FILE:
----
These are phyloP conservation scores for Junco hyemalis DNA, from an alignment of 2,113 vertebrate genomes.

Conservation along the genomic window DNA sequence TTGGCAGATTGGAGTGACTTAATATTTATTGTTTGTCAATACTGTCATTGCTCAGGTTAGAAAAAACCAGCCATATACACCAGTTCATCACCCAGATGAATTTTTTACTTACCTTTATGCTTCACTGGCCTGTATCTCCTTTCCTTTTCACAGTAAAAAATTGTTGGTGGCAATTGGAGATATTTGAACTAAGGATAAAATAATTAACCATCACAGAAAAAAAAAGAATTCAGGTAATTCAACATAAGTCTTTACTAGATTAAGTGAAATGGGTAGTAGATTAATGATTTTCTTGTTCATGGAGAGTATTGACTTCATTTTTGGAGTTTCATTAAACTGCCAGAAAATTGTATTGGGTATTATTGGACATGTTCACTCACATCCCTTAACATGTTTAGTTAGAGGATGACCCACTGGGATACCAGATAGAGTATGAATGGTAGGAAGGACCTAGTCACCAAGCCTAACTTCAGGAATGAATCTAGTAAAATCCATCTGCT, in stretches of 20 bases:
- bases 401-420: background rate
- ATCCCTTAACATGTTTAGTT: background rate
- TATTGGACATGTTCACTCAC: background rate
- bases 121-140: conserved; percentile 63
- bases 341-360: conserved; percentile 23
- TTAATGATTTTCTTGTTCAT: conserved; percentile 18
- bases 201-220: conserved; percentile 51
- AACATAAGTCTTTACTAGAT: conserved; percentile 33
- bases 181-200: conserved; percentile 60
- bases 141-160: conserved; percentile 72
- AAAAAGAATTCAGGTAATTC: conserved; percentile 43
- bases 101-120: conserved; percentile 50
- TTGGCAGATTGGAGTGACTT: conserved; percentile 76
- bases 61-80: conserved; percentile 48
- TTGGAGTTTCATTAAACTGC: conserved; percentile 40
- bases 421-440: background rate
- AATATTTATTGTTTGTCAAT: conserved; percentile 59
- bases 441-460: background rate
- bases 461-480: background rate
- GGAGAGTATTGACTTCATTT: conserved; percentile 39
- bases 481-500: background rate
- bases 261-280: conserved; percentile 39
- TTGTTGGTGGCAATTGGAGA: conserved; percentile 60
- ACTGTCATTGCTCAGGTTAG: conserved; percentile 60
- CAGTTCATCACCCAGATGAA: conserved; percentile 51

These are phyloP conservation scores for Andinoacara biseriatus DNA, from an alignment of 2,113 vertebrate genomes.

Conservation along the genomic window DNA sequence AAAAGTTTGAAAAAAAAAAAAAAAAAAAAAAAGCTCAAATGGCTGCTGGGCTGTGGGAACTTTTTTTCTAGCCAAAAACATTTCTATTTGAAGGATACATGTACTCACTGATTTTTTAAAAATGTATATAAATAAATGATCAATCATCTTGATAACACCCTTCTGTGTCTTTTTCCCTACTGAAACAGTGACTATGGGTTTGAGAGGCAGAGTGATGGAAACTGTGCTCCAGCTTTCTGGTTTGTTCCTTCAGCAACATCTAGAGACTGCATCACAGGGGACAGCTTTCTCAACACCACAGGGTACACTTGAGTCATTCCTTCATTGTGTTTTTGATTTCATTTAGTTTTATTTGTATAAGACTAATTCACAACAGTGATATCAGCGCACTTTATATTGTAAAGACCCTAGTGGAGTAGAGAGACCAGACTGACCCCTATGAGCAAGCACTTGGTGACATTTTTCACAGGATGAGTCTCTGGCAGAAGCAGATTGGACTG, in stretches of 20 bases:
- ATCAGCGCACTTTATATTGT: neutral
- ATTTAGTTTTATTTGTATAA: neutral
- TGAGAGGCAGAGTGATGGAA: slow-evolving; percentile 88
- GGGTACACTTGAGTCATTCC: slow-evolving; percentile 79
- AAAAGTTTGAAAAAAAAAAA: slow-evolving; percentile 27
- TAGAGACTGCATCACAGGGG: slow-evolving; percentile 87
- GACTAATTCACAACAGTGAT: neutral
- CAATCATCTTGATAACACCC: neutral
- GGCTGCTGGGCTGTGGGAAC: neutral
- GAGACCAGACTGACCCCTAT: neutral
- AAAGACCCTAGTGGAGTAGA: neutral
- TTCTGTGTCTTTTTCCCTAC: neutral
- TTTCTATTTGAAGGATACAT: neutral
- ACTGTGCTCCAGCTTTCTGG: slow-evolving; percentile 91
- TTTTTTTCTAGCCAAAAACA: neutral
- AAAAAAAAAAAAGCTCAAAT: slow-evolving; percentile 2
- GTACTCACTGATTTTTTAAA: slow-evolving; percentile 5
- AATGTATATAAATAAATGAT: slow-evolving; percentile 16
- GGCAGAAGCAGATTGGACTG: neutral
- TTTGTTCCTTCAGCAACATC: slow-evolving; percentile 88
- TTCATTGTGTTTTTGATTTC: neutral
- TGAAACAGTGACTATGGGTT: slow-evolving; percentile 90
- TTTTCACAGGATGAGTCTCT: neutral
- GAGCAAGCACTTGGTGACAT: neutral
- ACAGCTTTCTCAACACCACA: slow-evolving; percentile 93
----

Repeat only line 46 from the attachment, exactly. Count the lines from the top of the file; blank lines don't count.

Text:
- GTACTCACTGATTTTTTAAA: slow-evolving; percentile 5